Eross U.S. Pat. No. 3,946,742 (Mar. 30, 1976), discloses a device which, while having some superficial resemblance to the present invention, is vastly different. The Eross device is intended to be strapped on the chin, whereas the present invention is intended to be strapped on the upper lip. The face anchor in the Eross device is a thick plastic. In the present invention, the face anchor is a thin plastic intended to conform to the contours of the patient's face. This difference in the face anchor allows the device of the present invention to be more comfortable. The Eross device has a semi-rigid bite block to protect the endotracheal tube. In the present invention, a bite block is not used, resulting in added comfort to the patient. Both the Eross and the present device swivel on a pivot to move the endotracheal tube from side to side in the mouth, but the device of the present invention also allows the endotracheal tube to move up and down. The Eross device has a neck strap to hold his device, whereas the present invention has two straps to hold a conformable face anchor, which provides far more security without sacrificing comfort. In the present invention, the face anchor rides on the front of the patient's face between the bottom of the nose and the upper lip. In Eross, the entire endotracheal tube holder, riding on the chin, is subject to undesirable movement due to the patient's inadvertent raising and lowering of the mandible. The Eross device does not provide an upward pull to keep the device on the lip and, in fact, the Eross device would tend to slip down and off the lip.
In Muto U.S. Pat. No. 4,223,671 (Sep. 23, 1980), Beran U.S. Pat. No. 4,392,857 (Jul. 12, 1983) and Beran U.S. Pat. No. 4,516,293 (May 14, 1985) these devices cover the mouth, preventing oral care. The devices do not allow the endotracheal tube to be moved for side to side and thus tend to produce pressure sores in the mouth. In addition, Beran's device uses adhesive to secure itself to the patient's face which creates a breakdown on the skin and makes itself susceptible to slippage due to secretions from the patient.
Nestor et al, U.S. Pat. No. 4,249,529 (Feb. 10, 1981) discloses an endotracheal tube holder having a body which is secured by a pair of head encircling straps to overlie the patient's mouth and portions of the cheeks. The straps have one-way tightening adjustability by pawl action.
Nieuwstad, U.S. Pat. No. 5,009,227 (Apr. 23, 1991) relates to an endotracheal tube holder that is provided to hold both an endotracheal tube and a feeding tube in a side by side relationship. Two separate passageways are provided to hold each tube. A surrounding collet provides compression force to hold the endotracheal tube in position relative to the holder.
A novel oral tube holder adapted to be received on the face and over the head of the patient to retain the tube in place through the mouth of the patient which comprises:
(1) a face anchor which is manually conformable to the contours of the patients face;
(2) pivotally connected to said face anchor for extending below the patient's mouth, a tube cradle which allows transverse pivotal movement of said tube cradle with respect to said anchor, said tube cradle including means for restraining and holding a tube in the patient's mouth; and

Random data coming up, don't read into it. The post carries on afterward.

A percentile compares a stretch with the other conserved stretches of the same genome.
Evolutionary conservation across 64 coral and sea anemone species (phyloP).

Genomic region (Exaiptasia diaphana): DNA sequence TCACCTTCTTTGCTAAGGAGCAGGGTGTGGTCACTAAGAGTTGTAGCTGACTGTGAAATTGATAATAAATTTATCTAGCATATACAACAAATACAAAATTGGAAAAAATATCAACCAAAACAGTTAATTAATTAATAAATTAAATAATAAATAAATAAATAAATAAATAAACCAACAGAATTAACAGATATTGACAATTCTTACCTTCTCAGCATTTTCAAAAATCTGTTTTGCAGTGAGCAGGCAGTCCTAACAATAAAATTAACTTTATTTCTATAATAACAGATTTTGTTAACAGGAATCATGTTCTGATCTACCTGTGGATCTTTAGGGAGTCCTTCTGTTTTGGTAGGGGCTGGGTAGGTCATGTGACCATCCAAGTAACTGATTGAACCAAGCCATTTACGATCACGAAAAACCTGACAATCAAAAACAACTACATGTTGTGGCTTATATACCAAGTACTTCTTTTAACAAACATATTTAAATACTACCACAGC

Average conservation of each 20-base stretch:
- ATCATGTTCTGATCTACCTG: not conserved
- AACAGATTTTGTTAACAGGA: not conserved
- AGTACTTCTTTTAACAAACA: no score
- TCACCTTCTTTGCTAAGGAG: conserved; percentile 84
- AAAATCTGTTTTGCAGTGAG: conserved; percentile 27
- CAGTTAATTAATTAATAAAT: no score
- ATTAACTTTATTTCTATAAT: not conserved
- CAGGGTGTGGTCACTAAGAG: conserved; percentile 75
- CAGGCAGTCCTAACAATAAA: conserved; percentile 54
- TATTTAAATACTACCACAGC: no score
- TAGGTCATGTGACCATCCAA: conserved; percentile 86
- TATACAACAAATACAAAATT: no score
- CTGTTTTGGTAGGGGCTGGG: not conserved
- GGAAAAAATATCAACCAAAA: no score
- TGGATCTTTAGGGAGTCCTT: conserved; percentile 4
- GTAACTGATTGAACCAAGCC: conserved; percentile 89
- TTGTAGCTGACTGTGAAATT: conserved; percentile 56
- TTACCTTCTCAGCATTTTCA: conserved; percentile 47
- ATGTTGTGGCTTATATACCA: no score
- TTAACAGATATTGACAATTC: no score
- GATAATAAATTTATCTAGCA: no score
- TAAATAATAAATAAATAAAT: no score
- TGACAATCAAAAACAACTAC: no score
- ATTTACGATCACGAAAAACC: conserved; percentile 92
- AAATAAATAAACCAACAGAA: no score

(3) strap means for holding said face anchor against the patient's face and holding said face anchor and tube cradle in place.
A flat face anchor in the form of a thin sheet of manually manipulatable, flexible, conformable plastic, in the shape of two "Y" shaped portions integrally joined by a common central portion, each of the Y shaped portions having spaced apart arms carrying buckles in proximity to their terminal ends.
In accordance with this invention, the highly improved oral tube holder is comprised of two separate parts, with each part having two sectional parts.
The face anchor is made of a semi-rigid plastic material which is ergonomically configured so that it fits any face comfortably. The face anchor is molded as a flat member. By simple manual manipulation, the face plate can be conformed to the shape and size of the patient's face in the area beneath the nose and around the sides of the head. The face plate once shaped, retains its shape unless further manipulated, but has sufficient "give" to relieve pressure to the patient's face. The width of the face anchor is adapted specifically to dissipate the pressure that occurs when it is secured to the patient's face, thus preventing pressure sores. The thinness of the face anchor does not to occlude or obstruct the nose. The self-locking buckles operate to make it easy and quick to secure the device to the face.
The tube cradle which is also made of a semi-rigid plastic material, is configured to provide strength and stability to hold a variety of sizes of oral tubes. The cradle was designed with a 120° angle and a "living hinge" which provides three functions. First, it supports and guides any oral tube as it passes through the mouth and keeps the secretions of the patient from reaching where the endotracheal tube is secured to the device. Second, it provides the strength and stability to secure the oral tube even if other equipment is attached to the oral tube such as a ventilator circuit, capnograph monitor, etc. Finally, the cradle is adapted to be adjustable. The cradle adjusts so that the oral tube can more transversely across the mouth and longitudinally to avoid pressure sores.